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Connecting Idaho: Denver Company to Lead $1.2B Job

Sat November 12, 2005 - West Edition
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BOISE, ID (AP) An engineering and construction partnership of Washington Group International and CH2M Hill Inc. has beaten out a New York rival to oversee Idaho’s $1.2 billion road-building program, approved by the Legislature to link disparate parts of the state and boost the economy.

Washington Group of Boise, and Denver-based CH2M Hill won the contract over competitor Parsons-Brinkerhoff, the Idaho Transportation Department said. Financial details of the contract will be worked out in talks planned in coming months, Washington Group program manager Dave Butzier said.

“Connecting Idaho” includes 13 major projects on 250 miles of highway –– including a new thoroughfare north of Emmett through the Indian Valley and a new bridge across the Snake River at Twin Falls –– that Gov. Dirk Kempthorne promoted last year to create jobs, speed over-the-road commerce and make roads such as U.S. Highway 95 near Coeur d’Alene safer.

It’ll be financed by bonds backed by future federal transportation dollars that the state expects to receive.

This program is more than 10 times larger than anything the Idaho Transportation Department has previously undertaken. Agency officials opted to hire outside companies to handle general contracting duties instead of expanding their own management team. More than 100 engineering and construction contracts are expected to be awarded.

“This is beyond the size and scope of what we’re physically capable of doing with the people we have on board,” said Mel Coulter, a department spokesman. “We want to grow the system, not the department.”

Washington Group and CH2M Hill have been directed to draw up contract proposals that are relatively small –– $10 million to $50 million –– to make sure Idaho companies can compete for them and they don’t all go to larger road construction companies from out of state, Butzier said.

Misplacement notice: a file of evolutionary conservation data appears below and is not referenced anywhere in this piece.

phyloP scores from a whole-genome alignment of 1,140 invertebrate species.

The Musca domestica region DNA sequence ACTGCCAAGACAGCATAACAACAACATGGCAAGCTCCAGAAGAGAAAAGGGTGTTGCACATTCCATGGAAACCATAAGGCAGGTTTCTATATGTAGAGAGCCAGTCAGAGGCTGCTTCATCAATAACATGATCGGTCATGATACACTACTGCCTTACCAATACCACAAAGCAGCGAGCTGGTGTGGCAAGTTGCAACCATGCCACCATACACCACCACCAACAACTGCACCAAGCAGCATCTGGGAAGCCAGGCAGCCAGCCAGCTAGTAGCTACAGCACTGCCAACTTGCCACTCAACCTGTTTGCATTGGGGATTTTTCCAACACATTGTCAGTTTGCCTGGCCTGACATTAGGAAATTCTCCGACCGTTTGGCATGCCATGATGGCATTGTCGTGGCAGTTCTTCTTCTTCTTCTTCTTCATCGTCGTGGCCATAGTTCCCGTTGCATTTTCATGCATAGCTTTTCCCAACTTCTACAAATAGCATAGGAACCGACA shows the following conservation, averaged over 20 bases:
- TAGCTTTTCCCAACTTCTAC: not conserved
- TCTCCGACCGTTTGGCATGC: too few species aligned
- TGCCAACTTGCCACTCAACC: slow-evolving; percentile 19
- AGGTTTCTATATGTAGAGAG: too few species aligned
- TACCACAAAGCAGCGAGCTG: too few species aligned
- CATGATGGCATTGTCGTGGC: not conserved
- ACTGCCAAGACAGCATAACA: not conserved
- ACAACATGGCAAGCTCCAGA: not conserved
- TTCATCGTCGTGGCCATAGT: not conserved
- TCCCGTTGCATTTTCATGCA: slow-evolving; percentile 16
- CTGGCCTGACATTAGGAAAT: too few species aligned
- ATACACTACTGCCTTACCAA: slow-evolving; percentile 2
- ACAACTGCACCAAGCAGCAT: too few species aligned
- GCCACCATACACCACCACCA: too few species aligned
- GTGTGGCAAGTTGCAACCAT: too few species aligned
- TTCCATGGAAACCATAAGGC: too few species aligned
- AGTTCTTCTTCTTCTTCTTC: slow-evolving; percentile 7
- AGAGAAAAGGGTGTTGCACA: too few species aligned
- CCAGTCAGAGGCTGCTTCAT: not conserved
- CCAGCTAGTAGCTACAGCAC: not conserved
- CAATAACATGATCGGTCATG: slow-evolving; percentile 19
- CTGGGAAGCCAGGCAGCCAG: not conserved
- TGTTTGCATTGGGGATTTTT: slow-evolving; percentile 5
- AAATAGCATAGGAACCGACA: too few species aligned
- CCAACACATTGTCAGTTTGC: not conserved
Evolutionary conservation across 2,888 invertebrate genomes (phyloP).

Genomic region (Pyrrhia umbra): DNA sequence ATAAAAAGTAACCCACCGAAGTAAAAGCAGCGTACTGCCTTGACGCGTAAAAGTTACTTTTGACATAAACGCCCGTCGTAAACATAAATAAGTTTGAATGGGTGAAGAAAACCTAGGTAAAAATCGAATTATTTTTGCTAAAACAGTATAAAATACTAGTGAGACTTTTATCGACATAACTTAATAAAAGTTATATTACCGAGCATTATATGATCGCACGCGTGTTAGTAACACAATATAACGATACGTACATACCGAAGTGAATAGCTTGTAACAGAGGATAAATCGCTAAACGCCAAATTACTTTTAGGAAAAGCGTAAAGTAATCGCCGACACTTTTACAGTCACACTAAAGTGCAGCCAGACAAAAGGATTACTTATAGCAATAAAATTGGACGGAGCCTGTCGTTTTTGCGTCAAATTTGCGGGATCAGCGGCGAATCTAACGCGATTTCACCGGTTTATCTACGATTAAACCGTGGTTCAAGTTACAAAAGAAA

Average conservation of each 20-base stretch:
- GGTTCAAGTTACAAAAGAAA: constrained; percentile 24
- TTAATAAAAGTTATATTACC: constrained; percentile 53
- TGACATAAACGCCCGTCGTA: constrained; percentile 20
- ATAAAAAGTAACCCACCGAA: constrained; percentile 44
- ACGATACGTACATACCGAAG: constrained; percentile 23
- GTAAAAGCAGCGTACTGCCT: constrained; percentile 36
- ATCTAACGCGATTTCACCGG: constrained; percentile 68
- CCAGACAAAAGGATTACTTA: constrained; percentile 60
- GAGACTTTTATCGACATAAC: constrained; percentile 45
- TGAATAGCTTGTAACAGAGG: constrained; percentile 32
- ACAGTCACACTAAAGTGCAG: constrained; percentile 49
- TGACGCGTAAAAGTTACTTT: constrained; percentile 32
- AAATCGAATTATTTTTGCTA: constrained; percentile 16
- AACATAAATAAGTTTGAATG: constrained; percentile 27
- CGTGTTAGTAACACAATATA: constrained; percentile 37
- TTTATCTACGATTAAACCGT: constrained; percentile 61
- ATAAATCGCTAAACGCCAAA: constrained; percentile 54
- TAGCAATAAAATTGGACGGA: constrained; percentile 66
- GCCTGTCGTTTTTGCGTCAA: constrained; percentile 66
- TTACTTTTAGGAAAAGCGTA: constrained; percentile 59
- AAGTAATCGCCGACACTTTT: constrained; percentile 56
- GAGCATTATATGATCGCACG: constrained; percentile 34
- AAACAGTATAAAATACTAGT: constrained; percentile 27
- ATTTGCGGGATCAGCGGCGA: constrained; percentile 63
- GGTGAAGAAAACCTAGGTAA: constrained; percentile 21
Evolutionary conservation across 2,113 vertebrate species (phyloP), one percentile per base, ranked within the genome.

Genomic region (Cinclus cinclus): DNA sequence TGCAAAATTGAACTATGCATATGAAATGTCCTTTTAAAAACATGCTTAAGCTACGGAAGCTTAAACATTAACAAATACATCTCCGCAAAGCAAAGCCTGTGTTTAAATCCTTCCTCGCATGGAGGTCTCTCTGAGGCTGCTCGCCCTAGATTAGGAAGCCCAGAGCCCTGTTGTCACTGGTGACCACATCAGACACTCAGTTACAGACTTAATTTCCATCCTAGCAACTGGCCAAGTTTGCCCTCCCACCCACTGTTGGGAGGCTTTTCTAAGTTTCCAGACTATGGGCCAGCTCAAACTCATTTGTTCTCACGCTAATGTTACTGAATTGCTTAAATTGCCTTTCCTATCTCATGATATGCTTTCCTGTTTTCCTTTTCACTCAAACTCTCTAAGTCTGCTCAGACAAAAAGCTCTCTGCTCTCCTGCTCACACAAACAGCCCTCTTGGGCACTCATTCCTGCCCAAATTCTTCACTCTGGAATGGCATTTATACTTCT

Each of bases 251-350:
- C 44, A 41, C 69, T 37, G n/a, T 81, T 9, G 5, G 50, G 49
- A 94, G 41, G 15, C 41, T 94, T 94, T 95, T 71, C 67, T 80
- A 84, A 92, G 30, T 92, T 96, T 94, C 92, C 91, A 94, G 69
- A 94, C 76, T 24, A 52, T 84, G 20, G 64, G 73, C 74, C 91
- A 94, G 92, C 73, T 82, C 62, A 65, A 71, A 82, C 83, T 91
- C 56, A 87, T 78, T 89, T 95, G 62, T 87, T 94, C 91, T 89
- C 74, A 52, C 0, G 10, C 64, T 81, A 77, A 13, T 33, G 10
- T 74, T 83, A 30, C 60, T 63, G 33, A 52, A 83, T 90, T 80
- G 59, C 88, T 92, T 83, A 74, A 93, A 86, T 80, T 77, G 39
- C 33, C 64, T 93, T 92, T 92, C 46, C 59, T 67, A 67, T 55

That was one of the selling points for Kempthorne earlier this year as he fought legislative opposition to the plan, which he sees as helping cement his legacy as the pro-business governor who helped Idaho wrest itself from the 2002 economic doldrums.

“A big part of getting this whole program approved was the Associated General Contractors of Idaho. They’re responsible for making sure their member firms will have something to do with it,” Butzier said. ”Their concern was, If the contracts were too big, then they would all go to big out-of-state firms.”

Even so, Coulter said the contracts will be awarded to the most competitive bidder.

“We hope Idaho companies will be favorably positioned to bid on them,” he said. But there are “two major factors: to get the best product we can, and get the best cost.”

Washington Group, which expects 20 to 50 employees will eventually work on overseeing the Idaho projects, has done similar program management work across the U.S., including the multibillion-dollar E470 toll highway that runs along the eastern perimeter of Denver. It was built in 1999.

For “Connecting Idaho,” it and CH2M Hill will be responsible for preliminary engineering work as well as preparing environmental documents for the projects on Kempthorne’s list. In addition, the companies will have a hand in hiring engineering firms to do final design work before construction on the projects begins.

The Idaho Transportation Board is in the process of prioritizing which of the 13 projects should be undertaken. Lawmakers will responsible for approving funding for them during the 2006 session, which starts in January.

The highway projects are scheduled to be built over the next 15 years, the state has said.